Conclusions and recommendations

  1. Polish authorities should carefully and critically observe the announcements by President-elect Donald Trump and first actions of his team. This applies firstly to issues relating directly to the Polish security, such as fulfilling plans to strengthen the eastern flank of NATO, increasing the presence of U.S. forces in Eastern Europe, the U.S. relationship with Russia and Europe.
  2. It is also important to pay attention to plans and first steps of the new U.S. administration towards other global issues, including the Middle East – a region being a natural center of Islamic terrorism. Poland should remind the new U.S. government about our commitment in Afghanistan, Iraq, etc. We should emphasize our support for U.S. actions, even when they exposed us to criticism and ostracism in the near European environment (the case of the intervention in Iraq in 2003).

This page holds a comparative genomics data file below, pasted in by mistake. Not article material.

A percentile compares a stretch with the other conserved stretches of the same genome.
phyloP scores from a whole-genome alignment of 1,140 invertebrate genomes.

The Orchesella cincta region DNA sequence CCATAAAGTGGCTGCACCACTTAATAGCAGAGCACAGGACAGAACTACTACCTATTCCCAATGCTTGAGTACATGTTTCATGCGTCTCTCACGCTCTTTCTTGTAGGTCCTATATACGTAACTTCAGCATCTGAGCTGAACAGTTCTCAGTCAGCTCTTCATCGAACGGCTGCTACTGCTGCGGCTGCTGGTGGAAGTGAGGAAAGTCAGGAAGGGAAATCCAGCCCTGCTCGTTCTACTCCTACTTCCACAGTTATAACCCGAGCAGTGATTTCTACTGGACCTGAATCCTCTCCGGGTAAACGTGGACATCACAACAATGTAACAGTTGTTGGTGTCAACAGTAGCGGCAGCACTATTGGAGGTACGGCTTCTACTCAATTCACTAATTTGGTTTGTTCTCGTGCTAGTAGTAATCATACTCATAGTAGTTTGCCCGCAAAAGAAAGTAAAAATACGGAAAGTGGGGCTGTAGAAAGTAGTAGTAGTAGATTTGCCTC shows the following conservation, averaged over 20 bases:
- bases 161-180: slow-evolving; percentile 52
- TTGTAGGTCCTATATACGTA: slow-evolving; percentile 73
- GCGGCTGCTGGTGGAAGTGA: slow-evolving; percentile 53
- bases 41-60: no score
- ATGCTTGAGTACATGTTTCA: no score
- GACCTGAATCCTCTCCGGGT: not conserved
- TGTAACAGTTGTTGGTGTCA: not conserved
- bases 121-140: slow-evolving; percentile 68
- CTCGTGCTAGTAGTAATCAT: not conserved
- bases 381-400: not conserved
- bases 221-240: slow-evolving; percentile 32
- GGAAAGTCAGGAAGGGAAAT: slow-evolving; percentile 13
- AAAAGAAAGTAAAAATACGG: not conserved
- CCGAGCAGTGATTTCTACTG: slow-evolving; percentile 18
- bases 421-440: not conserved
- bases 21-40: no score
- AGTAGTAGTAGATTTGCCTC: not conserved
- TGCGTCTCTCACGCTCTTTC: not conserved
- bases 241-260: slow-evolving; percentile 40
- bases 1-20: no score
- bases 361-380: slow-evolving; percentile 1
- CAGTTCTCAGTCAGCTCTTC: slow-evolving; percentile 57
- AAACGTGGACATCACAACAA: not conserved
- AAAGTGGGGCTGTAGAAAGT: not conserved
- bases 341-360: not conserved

3. At the same time, it is worth to emphasize and articulate Polish experience in allied activities and cooperation with the United States (not only in the context of the Middle East and the fight against Islamic extremism and terrorism), as well as our readiness to continue cooperation with the Americans in this regard.

Author: Tomasz Otłowski, Senior Fellow at the Casimir Pulaski Foundation

Photo: Gage Skidmore, Flickr.com